The Philippines is an archipelago of 7,107 islands with a total land area, including inland bodies of water, of approximately 300,000 square kilometers (116,000 square miles). Its 36,289 kilometers (22,549 miles) of coastline makes it the country with the 5th longest coastline in the world. It is located between 116° 40', and 126° 34' E. longitude and 4° 40' and 21° 10' N. latitude and borders the Philippine Sea on the east, the South China Sea on the west, and the Celebes Sea on the south. The island of Borneo is located a few hundred kilometers southwest and Taiwan is located directly to the north. The Moluccas and Sulawesi are located to the south-southwest and Palau is located to the east of the islands.

Most of the mountainous islands are covered in tropical rainforest and volcanic in origin. The highest mountain is Mount Apo. It measures up to 2,954 meters (9,692 feet) above sea level and is located on the island of Mindanao. The Galathea Depth in the Philippine Trench is the deepest point in the country and the third deepest in the world. The trench is located in the Philippine Sea. The longest river is the Cagayan River in northern Luzon. Manila Bay, upon the shore of which the capital city of Manila lies, is connected to Laguna de Bay, the largest lake in the Philippines, by the Pasig River. Subic Bay, the Davao Gulf, and the Moro Gulf are other important bays. The San Juanico Strait separates the islands of Samar and Leyte but it is traversed by the San Juanico Bridge.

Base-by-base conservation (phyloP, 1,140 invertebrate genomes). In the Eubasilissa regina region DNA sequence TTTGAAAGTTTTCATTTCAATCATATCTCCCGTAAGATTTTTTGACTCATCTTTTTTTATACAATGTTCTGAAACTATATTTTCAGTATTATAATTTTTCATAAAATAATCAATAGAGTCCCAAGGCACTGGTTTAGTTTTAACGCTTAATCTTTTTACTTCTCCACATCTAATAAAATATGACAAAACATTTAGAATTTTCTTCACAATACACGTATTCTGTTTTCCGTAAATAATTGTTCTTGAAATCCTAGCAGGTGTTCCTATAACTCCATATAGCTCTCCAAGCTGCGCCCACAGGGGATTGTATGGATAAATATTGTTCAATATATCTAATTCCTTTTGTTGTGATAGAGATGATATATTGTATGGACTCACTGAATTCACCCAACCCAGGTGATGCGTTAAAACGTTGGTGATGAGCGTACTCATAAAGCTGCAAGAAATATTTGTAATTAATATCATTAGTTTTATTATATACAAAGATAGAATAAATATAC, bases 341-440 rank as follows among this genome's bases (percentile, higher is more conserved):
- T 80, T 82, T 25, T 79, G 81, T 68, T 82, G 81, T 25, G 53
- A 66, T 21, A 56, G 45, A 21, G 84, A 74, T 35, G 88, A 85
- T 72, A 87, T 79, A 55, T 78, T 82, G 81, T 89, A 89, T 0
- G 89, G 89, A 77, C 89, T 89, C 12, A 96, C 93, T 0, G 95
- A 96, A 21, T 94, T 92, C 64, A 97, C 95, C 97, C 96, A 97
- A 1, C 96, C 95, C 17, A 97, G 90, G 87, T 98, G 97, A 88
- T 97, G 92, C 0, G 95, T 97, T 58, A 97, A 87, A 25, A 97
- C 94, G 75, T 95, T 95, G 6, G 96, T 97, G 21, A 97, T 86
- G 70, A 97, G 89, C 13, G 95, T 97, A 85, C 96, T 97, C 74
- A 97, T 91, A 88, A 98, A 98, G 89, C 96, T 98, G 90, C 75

The Philippines has a tropical maritime climate and is usually hot and humid. There are three seasons: tag-init or tag-araw, the hot dry season or summer from March to May; tag-ulan, the rainy season from June to November; and tag-lamig, the cool dry season from December to February. The southwest monsoon (from May to October) is known as the Habagat, and the dry winds of the northeast monsoon (from November to April), the Amihan. Temperatures usually range from 21°C (70°F) to 32°C (90°F) although it can get cooler or hotter depending on the season. The coolest month is January; the warmest is May.


This article is licensed under the Creative Commons BY-SA License. It uses material from Wikipedia content.


guest photographer
Guest Photographer feature:
“Discover the Philippines through FungYu's Eyes.”

"The Philippines has 7,106 islands during high tide... and 7,107 during low tide."


Sam Rohn Photography grabbed me while I was still in high school, having bought my first film SLR that time set the start of my journey in capturing images. But during the days of film, my eagerness slowly faded and after graduating from school with an engineering degree, sought a traditional job like most people; my camera a Casio RF-2, sadly sits on a shelve up to this day.